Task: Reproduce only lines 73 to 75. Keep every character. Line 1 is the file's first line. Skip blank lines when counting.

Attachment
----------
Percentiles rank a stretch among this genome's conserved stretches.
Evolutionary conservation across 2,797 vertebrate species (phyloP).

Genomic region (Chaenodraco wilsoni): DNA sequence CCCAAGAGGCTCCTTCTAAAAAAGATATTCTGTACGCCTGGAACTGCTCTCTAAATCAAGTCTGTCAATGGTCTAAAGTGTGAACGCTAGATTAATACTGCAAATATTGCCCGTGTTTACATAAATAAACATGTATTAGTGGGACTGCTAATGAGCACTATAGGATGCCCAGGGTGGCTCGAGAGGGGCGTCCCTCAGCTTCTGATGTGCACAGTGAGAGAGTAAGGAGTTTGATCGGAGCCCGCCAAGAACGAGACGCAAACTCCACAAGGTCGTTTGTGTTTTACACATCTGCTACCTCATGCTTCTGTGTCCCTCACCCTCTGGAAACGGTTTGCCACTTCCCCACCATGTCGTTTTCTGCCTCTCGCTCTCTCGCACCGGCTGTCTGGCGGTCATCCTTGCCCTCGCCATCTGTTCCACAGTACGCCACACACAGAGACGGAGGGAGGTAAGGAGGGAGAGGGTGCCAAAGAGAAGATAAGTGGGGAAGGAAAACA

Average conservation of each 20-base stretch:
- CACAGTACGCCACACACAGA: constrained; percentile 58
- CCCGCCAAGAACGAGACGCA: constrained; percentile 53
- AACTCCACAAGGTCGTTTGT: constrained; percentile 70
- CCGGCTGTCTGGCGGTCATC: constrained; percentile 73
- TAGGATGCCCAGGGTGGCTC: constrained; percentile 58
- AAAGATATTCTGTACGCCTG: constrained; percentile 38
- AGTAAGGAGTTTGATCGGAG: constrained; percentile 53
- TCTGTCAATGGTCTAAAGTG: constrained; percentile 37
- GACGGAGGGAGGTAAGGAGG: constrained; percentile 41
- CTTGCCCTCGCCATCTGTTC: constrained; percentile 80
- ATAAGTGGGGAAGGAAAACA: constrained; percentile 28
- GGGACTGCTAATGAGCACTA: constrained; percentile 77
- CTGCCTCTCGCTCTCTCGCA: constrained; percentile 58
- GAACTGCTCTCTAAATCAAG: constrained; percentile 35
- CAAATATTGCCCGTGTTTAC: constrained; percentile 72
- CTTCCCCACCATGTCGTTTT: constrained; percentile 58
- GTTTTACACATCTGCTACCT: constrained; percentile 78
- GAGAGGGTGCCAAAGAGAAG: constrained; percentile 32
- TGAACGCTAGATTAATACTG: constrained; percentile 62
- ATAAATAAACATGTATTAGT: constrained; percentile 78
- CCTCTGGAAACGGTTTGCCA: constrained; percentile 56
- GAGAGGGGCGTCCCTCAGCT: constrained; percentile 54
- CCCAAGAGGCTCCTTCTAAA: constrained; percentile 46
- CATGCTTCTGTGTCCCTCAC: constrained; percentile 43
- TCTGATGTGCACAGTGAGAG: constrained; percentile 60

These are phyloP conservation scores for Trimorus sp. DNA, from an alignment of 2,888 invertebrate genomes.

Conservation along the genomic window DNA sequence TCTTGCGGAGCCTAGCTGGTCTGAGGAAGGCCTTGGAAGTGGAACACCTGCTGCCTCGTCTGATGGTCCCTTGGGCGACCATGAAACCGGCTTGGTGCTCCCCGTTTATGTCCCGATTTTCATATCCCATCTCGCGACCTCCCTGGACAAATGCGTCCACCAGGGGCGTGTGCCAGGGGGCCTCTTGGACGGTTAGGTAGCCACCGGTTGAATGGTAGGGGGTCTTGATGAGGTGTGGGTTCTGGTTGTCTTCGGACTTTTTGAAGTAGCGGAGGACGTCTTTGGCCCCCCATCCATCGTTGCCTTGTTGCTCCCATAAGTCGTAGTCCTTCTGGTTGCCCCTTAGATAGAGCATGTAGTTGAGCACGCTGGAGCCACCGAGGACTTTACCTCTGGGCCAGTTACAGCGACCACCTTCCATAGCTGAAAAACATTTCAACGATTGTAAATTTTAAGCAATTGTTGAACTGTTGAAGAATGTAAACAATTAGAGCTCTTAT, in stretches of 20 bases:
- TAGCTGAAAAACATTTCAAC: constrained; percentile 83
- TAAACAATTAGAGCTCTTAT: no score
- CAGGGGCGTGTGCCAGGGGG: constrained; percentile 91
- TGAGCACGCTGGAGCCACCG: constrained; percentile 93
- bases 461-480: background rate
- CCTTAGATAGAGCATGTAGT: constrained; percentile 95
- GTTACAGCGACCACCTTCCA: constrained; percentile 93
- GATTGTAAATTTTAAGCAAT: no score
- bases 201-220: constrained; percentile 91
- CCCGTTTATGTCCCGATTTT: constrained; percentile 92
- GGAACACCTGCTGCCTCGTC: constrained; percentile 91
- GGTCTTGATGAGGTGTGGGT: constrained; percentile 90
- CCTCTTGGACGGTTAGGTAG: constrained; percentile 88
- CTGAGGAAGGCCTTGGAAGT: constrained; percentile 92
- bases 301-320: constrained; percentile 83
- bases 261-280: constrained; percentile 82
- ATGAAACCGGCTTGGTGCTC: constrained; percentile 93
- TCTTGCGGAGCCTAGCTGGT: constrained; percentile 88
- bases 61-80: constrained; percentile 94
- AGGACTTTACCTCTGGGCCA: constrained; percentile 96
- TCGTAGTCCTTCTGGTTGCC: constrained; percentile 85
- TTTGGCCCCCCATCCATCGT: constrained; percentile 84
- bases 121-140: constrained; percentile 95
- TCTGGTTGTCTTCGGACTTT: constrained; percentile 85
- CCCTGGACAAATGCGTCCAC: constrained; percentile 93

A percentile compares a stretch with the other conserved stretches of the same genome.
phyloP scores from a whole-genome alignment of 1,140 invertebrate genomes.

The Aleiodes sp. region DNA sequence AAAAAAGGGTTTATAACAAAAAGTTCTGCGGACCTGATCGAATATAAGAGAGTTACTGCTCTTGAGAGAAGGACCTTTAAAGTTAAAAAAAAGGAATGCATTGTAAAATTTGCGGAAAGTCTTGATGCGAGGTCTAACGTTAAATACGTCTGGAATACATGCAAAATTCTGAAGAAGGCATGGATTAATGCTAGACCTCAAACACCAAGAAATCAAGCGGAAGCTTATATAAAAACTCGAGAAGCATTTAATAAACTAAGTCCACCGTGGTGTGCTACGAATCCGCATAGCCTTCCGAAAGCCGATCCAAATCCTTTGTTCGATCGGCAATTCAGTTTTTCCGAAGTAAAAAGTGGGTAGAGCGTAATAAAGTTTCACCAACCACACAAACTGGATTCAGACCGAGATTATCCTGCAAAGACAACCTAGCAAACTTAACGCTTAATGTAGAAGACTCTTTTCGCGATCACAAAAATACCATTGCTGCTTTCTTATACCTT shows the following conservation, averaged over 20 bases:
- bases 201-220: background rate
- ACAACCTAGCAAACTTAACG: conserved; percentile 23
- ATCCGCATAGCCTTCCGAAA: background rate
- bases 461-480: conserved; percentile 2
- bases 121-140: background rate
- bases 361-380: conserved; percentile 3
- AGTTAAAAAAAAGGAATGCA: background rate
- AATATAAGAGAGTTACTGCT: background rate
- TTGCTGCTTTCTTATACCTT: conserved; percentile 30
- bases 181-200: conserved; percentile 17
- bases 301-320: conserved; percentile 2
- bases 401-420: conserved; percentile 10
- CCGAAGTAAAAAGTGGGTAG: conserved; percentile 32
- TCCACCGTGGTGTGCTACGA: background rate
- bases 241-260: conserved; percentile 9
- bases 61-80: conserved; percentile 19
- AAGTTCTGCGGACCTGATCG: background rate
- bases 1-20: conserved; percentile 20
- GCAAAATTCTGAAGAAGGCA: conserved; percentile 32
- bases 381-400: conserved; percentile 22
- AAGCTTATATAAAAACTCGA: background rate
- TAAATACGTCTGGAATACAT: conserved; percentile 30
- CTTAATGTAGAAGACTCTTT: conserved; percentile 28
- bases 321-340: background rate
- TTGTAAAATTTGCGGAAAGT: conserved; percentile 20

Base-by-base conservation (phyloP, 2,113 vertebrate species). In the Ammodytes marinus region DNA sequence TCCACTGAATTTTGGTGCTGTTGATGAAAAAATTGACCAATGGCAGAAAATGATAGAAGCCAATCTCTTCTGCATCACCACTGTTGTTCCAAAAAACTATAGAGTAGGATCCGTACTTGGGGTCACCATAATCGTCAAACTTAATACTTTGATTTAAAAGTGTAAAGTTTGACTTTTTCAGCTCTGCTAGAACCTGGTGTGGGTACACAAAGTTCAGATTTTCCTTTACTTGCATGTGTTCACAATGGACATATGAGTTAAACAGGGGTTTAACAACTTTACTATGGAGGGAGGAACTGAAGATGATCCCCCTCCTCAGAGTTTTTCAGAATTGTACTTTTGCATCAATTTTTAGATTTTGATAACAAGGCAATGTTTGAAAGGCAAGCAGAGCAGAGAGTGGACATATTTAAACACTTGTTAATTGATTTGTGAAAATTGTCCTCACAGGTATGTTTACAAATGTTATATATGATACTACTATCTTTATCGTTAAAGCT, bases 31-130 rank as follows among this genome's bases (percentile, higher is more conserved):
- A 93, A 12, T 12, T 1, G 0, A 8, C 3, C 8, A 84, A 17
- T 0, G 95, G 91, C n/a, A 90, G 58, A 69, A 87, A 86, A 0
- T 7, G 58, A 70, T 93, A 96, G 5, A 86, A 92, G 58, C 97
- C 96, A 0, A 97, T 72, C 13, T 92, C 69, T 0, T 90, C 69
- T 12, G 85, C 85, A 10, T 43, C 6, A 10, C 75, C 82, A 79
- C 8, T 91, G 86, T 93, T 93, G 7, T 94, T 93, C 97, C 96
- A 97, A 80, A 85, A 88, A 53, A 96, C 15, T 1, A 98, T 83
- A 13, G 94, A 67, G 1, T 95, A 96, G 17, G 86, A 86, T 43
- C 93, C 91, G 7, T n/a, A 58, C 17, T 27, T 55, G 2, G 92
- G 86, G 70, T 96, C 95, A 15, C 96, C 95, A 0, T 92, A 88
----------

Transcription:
- TCCACCGTGGTGTGCTACGA: background rate
- bases 241-260: conserved; percentile 9
- bases 61-80: conserved; percentile 19